It's not summer without a trip to the carnival- this is popcorn and sugary dough, festive and warm. A good choice for "pink sugar" type scent lovers, but looking for something deeper and more complex.

Mishigami (Darling Clandestine): Inspired by that greatest of lakes, Lake Michigan, my very favorite lake in the world, and all its moods and shores. Much more than an "aquatic" fragrance, this has indescribable, sandy depth

One of my favorite aquatics- somehow it actually IS more of a fresh lake than a salty ocean. How does it do that? And it really does have a slightly gritty sandiness to it as well.

Cloudswing (Darling Clandestine):A tumble in the hay! Lemongrass and vanilla and resiny wood and marigolds and new-mown clover and sun. A summer favorite---especially since the lemongrass gives it the added bonus of discouraging mosquitos.

I don't normally like lemongrass- it either reminds me of savory Thai food or cleaning products, but this is a creamy, earthy, sunny-sweet lemongrass. It is a decidedly happy scent-makes me think of long summer days playing on my cousin's farm, hiding in the hayloft, then wandering the fields, searching for adventure.

Athena (Sugar and Spite): Dark vanilla, patchouli, pepper, ivy, sea spray

Another favorite aquatic, this is a darkly sweet seaspray scent with a base of patchouli, but it doesn't smell like patch really, it's not super obvious and not at all heavy. I get compliments on this every time I wear it, it just grabs people's attention. The vanilla/aquatic combo is unusual and should defiinitely happen more often.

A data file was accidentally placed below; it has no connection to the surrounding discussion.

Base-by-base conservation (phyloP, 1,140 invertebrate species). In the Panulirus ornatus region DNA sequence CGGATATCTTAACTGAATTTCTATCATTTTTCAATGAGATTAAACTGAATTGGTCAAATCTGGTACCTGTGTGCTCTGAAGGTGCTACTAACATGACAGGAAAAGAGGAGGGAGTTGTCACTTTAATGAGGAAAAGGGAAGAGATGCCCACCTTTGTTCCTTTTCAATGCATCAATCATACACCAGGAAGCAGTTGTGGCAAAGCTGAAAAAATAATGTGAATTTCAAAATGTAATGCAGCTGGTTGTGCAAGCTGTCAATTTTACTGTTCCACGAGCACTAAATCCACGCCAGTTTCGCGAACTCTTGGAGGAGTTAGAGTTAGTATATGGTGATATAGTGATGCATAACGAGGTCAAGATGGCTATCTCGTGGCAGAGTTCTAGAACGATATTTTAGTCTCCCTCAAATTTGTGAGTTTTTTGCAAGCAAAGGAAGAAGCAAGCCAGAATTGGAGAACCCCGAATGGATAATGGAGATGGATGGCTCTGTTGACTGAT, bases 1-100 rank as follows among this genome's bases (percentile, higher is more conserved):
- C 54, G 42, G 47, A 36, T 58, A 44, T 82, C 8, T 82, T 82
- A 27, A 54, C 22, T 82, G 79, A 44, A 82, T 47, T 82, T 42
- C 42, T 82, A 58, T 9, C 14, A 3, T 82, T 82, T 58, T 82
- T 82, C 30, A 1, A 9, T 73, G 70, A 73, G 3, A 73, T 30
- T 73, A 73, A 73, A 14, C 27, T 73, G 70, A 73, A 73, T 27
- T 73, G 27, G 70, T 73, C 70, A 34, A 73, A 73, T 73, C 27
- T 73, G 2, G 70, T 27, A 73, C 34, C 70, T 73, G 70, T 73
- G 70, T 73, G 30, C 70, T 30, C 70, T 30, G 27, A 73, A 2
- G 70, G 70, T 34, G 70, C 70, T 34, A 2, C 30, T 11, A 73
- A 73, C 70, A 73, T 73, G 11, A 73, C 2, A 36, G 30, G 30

New Radio (Sixteen92): Vanilla milkshake accord, maraschino cherry, pink lemonade, grass clippings, waffle cone
  
This has a festive carnival feel to it, and smells more like an orange creamsicle to me than cherries, which is fine with me. I layer it with Haus of Gloi's Satyr (dark vanilla and orange) and they really smell quite complementary. A generally fun summer scent.

Tahitian Monoi Cake (Cocoa Pink):Vanilla cake batter injected with candied citrus, moist white cake smothered in whipped buttercream icing touched with nuances of Polynesian Monoi oil.

This is a weird one- a flower should not smell so edible! This is creamy, waxy gardenia and rich, dense yellow cake. Strange but so, so delicious.


Surf (Arcana):Orange blossoms with beach coconut, skin musk, and warm sand.

If you like orange blossom, you kind of have to try this one. It has a similar vibe to SS's Coquina, but this is a little cooler and fresher, not as deep or heady. It's a fresh-from-the-ocean tropical scent. Adore it.

Halo (Deconstructing Eden):Moonlight, sea water, lilacs, wisteria, honeysuckle and moonflower

If this scent had a color, it would be a cool lavender- a relaxing scent that makes me think of twilight on a boat, falling asleep to the bobbing of waves. Gentle white flowers and watery notes- pretty, and it smells expensive, to boot!


I'm sure I've missed some but if you're on the prowl for some awesome indie scents for warm weather, these will be a good place to start!